Good food and books go together like peanut butter and jelly. Summer and surfing. Braying politicians and migraines. Belay that last. Cuz today we’re going a step further.
For today’s Fine Wine Fridays we’re sharing some favorites that combine the best in creative, delicious recipes and creative, delicious writing.
In order to make our menu, selected books must be more than just collections of recipes. They focus on food but must also include:
- Incandescent writing
- Fascinating tidbits and insights into the community, family, history, culture, and/or country they represent
- Recipes and experiences unique to the culinary setting
A Cut Above
Got your knife and fork? Good! Then pull up a chair and get ready to dive in to five sumptuous books that are a cut above your average cookbook:
Under the Tuscan Sun: At Home in Italy*, by Frances Mayes
Chockful of picturesque settings and luscious scenes, this delicious memoir introduces us to Italy via the author’s restoration of an Italian villa, Bramsole. Part autobiography, part history, part travelogue and part cookbook, Mayes treats readers to the sights, sounds, textures, and tastes of the Tuscan countryside and culture on every page, revealing their glory one paragraph at a time. Delicioso!
*Mom doesn’t have a photo of this book from her collection. Because Someone who shall remain nameless ate it when she was a puppy. Sheesh.
2. Jan Karon’s Mitford Cookbook and Kitchen Reader, by Jan Karon
The Mitford Years is a series of fourteen novels by Jan Karon, set in the fictional town of Mitford, North Carolina. The novels are Christian-themed, and center on the life of the rector. It also includes Father Tim’s good dog, Barnabas, Cynthia, Dooley, the Lord’s Chapel faithful, and Esther Bolick’s famous orange marmalade cake!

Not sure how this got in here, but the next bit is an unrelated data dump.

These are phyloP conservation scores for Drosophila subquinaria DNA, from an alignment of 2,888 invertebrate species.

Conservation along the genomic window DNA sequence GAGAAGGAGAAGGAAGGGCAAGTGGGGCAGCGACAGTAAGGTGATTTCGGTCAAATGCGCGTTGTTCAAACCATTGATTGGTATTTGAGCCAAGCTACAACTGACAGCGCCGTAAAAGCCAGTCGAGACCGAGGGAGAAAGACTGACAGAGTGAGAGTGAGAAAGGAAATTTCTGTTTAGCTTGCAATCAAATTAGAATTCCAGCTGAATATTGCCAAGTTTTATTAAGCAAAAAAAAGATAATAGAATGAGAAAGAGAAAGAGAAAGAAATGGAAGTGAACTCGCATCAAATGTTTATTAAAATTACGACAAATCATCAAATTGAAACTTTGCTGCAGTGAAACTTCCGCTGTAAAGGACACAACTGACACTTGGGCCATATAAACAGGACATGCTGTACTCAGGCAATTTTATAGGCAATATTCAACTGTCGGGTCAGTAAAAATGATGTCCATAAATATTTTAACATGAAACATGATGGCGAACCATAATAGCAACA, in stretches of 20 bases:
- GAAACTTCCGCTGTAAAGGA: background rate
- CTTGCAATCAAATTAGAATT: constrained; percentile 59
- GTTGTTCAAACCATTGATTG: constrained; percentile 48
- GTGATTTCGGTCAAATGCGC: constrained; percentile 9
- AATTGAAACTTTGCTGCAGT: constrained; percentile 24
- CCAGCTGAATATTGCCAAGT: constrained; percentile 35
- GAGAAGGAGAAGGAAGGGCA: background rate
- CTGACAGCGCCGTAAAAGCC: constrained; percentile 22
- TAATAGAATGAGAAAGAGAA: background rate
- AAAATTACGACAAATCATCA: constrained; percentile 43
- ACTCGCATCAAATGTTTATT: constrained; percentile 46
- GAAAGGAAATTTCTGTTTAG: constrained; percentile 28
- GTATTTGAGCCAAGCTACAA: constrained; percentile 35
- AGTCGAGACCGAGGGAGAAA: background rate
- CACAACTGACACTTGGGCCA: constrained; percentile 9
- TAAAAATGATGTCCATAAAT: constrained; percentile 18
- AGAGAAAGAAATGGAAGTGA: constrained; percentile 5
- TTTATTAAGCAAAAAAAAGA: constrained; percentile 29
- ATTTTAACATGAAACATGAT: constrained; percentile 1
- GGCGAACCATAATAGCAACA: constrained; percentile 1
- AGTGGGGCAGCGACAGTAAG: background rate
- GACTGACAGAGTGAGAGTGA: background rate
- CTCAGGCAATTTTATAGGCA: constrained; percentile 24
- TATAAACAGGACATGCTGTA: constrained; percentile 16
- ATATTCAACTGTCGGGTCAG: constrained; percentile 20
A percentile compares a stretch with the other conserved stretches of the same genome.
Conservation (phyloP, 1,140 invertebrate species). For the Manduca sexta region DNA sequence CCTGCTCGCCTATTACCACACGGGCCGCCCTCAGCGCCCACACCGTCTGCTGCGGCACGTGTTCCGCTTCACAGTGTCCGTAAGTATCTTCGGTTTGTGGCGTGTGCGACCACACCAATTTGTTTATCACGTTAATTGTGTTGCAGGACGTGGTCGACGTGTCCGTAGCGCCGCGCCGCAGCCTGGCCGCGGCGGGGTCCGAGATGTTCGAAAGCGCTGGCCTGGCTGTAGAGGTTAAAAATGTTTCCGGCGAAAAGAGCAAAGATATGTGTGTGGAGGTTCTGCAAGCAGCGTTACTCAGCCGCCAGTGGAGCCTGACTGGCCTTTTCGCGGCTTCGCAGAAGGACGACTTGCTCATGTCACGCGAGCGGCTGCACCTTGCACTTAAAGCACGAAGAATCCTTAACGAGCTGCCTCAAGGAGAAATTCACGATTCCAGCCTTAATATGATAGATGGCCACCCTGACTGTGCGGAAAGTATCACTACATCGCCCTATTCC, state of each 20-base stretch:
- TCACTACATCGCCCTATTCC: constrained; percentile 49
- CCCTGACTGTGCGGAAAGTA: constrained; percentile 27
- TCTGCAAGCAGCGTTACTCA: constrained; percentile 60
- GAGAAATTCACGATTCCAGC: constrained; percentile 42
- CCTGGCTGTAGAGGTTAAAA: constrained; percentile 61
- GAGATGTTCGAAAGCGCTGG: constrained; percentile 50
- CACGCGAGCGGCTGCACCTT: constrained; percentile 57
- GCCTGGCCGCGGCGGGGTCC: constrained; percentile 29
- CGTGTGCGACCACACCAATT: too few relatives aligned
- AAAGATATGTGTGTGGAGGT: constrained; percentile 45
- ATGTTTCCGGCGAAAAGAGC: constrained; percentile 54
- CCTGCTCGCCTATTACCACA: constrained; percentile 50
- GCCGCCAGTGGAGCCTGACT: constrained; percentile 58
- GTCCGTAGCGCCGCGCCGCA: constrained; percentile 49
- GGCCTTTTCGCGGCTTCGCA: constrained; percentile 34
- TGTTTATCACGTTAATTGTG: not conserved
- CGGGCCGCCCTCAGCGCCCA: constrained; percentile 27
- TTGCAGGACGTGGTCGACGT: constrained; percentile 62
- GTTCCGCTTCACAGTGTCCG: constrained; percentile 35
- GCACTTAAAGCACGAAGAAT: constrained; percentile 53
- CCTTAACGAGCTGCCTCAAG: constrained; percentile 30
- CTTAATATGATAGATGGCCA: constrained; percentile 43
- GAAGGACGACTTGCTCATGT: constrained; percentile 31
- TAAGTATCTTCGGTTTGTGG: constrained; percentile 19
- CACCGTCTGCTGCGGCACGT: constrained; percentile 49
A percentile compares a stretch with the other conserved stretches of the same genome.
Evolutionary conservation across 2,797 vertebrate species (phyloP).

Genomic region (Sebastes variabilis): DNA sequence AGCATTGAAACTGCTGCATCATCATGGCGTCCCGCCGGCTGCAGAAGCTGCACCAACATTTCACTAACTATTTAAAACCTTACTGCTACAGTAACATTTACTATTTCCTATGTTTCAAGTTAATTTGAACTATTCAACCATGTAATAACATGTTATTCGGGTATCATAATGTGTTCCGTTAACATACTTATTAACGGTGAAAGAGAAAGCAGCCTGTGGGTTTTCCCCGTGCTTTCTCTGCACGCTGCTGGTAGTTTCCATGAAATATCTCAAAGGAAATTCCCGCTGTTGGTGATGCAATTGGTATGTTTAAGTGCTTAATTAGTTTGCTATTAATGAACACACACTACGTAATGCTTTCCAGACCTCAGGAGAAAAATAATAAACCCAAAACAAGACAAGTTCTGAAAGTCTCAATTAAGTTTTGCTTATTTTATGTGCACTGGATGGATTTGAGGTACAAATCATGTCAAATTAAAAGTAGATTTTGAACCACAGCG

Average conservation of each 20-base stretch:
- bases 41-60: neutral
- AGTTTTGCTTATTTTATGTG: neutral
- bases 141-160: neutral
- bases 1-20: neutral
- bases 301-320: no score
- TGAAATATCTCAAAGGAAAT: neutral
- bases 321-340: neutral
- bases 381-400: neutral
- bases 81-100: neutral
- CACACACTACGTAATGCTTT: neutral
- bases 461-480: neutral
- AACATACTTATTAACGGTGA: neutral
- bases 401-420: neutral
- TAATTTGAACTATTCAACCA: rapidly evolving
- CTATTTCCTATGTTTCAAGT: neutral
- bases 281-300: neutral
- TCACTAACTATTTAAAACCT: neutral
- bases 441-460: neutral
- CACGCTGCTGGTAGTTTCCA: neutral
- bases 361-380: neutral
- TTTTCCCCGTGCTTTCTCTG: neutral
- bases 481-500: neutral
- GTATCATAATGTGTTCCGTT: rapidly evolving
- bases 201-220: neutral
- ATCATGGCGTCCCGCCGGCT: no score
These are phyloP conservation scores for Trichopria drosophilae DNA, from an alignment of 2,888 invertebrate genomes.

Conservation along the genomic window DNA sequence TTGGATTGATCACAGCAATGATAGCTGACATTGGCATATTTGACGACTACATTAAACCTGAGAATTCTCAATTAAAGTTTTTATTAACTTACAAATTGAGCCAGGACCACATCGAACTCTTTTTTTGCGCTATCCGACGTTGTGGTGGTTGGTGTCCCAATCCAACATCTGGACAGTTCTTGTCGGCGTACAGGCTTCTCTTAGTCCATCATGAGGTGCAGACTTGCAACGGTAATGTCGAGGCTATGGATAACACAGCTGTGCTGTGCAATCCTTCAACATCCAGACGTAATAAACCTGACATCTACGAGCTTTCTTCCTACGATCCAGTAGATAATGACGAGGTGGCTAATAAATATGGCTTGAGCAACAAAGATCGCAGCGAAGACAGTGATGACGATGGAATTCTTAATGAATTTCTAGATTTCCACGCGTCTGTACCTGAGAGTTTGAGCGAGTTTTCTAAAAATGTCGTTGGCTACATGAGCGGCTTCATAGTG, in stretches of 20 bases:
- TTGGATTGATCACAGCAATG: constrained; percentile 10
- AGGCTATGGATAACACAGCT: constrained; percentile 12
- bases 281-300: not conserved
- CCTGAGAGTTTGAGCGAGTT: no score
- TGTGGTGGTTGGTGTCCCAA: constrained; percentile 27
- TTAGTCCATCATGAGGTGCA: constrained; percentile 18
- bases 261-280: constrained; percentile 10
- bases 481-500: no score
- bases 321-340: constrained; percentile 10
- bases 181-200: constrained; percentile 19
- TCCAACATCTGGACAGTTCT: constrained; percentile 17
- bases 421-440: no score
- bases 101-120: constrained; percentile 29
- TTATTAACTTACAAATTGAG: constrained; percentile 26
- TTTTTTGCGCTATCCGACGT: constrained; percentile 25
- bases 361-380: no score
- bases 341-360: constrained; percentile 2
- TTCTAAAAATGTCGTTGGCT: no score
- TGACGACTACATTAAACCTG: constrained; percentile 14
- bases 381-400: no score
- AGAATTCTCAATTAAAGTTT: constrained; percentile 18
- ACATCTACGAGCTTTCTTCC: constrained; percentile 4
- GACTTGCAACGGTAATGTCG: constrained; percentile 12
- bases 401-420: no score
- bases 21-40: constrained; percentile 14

3. The White House Cookbook – Centennial edition (1996), by Hugo Ziemann (White House Steward under Grover Cleveland) and F.L. Gillette
Part cookbook, part history. Featuring original 1890s recipes with low-fat, no-fat, quick, and great-tasting addition for the modern version. Everything from Classic Creamy Chicken Soup and Presidential Pork Loin Picante to Grilled Halibut with Citrus Sauce and Honey-Baked Squash to Chocolate Cherub Cake and Kentucky Bourbon Sauce (served warm over vanilla frozen yogurt).
Also includes original illustrations and household hints and sections on Small Points of Table Etiquette, State Dinners at the White House, Dinner Giving, Management and Direction of Dinners and Receptions, and On State Occasions at the White House.
4. Savoring Tuscany: Recipes and Reflections on Tuscan Cooking, by Lori de Mori
Savoring Tuscany leads readers on a seductive journey to family Tuscan settings including rustic tables in a Chianti farmhouse. Creamy gelato in a Florence piazza. Cannelli bean soup served in a Siena osteria. This elegant and informative work includes 135 recipes. It also reflects the Tuscan reverence for tradition in the kitchen and in everyday life.
Besides mouth-watering, authentic Tuscan recipes, the author skillfully weaves a rich tapestry of the history, culture, and landscape of this famous and beloved region!
5. Four Midwestern Sisters’ Christmas Book, by Holly Burkhalter with Kathy Lockard, Karol Crosbie, and Ruth Bosley.
This is one of those “evergreen ”holiday books, brimming with warmhearted collections of family stories, traditions, recipes, and holiday projects.
With humor and nostalgia, the book recounts cooking adventures, sledding expeditions, and the quest for the perfect present. Beloved family recipes for fruitcake, caramels, and Mom’s peanut brittle are sprinkled throughout the text, along with simple instructions for decorations, gifts, and crafts. I’ve had this book since 1996. I reach for it every year around November. Or sooner.
What would you add?